The sound of papers being shuffled made him look up. His uncle was scanning a bunch of papers that one of the servants must have placed before him –if the middle-aged woman standing close to him, her head tilted down and eyes half-lidded, was any indication.

After torturous minutes, Hiashi gathered the papers into five different piles which he then placed into five different folders. That done, he nodded curtly to his right. That was the signal the nearby servant was waiting for to comply with orders he may have given her earlier. Either that or she had assisted during this ritual for another young Hyuga male before Neji.

With nimble fingers, the woman took the folders in one careful but practiced sweep. Hugging the files to her body, almost as though her life depended on them, she bowed low before standing up. Giving short, constricted steps (due to her kimono) she went around the line of kneeling elders, careful to keep her eyes to the ground. When she passed the last elder, she changed direction, padding towards his kneeling form.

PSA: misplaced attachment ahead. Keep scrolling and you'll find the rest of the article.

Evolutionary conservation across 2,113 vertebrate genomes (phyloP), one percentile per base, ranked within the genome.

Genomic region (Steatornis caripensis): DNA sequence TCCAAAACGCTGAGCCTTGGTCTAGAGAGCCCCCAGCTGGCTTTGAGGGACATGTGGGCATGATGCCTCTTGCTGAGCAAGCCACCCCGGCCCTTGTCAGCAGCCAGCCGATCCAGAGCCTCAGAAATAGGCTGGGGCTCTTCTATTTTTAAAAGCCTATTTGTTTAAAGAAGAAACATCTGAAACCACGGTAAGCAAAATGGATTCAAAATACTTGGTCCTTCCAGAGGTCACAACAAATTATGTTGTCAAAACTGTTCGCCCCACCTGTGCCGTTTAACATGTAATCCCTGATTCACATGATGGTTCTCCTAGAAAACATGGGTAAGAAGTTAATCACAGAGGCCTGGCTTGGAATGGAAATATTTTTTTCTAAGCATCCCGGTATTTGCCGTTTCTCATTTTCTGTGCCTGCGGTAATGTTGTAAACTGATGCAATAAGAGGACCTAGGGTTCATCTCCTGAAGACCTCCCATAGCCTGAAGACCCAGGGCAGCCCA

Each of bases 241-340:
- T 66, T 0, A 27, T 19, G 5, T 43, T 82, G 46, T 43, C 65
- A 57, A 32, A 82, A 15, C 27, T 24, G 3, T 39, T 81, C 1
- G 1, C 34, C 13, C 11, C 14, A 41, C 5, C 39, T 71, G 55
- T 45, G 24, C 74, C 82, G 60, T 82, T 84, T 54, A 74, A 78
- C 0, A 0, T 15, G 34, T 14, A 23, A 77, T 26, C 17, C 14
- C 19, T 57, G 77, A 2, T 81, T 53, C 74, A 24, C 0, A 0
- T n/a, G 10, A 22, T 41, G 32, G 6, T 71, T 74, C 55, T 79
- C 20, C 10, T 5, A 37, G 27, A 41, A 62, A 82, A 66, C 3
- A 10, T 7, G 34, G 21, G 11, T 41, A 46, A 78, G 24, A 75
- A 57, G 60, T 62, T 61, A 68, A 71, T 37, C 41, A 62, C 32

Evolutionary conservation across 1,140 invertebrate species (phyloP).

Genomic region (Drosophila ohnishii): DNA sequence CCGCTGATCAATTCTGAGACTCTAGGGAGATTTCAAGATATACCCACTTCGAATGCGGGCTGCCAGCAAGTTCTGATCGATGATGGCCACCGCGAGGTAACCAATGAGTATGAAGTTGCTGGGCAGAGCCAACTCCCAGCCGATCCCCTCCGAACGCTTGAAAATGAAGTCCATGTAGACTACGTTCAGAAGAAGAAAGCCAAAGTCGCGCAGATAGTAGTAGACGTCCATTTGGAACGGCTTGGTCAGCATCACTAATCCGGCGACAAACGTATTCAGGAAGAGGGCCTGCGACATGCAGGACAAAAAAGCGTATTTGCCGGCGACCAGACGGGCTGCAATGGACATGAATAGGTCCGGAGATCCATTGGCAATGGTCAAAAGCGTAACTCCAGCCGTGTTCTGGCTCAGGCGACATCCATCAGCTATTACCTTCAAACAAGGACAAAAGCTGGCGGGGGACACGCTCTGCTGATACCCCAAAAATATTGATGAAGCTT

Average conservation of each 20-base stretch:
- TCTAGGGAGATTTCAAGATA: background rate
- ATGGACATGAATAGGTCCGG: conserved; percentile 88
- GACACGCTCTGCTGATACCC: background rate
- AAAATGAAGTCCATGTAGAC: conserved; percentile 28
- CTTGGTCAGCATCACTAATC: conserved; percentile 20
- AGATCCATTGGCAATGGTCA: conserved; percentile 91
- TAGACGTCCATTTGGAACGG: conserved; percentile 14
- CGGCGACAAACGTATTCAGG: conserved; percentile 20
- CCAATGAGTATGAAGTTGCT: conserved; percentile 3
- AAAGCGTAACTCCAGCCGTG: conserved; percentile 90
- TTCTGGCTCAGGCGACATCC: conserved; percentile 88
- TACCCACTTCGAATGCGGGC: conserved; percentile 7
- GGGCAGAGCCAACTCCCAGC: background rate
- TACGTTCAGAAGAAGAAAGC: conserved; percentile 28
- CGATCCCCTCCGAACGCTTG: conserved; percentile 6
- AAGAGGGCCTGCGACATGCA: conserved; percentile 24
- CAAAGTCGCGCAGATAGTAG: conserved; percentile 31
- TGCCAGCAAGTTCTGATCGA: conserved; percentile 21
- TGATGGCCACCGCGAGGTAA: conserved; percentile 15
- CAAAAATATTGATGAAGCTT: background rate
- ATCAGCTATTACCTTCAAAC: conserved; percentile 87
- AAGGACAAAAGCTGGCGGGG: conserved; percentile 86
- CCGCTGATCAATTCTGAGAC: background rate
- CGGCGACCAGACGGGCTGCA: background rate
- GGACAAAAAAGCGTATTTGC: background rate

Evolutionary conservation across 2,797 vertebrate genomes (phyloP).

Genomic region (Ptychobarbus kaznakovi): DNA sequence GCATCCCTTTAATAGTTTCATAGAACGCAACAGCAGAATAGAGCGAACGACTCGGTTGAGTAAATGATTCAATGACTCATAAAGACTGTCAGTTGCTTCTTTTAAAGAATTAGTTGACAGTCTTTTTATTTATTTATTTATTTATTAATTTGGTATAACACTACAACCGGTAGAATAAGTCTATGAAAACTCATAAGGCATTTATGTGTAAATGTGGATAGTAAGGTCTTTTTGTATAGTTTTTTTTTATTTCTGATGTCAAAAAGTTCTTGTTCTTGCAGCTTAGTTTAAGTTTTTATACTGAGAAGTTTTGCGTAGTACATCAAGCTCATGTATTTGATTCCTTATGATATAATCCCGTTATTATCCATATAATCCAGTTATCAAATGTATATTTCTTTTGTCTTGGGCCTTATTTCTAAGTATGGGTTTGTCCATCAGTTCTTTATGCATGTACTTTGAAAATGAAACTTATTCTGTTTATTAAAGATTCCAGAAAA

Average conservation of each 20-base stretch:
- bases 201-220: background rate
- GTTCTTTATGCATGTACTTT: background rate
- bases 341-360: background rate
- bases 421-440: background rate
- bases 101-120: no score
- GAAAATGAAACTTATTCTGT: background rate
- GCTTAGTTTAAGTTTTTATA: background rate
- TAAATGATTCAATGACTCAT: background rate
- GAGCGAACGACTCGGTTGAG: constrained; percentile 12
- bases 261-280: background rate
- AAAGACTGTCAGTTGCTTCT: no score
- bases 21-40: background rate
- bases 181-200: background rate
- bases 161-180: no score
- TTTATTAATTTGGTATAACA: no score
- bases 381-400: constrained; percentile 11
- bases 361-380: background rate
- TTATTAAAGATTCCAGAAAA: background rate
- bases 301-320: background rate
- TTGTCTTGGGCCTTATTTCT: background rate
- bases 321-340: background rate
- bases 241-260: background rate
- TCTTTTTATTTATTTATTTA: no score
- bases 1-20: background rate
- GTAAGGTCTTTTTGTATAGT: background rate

Neji studied her approach stoically. The woman weaved her way around the room with odd detachment. Neji couldn’t help thinking about the injustice of it all. The Compound’s servants, though dangerous to the Hyugas in their own way, were not marked by the curse of the caged bird or any other curse at all.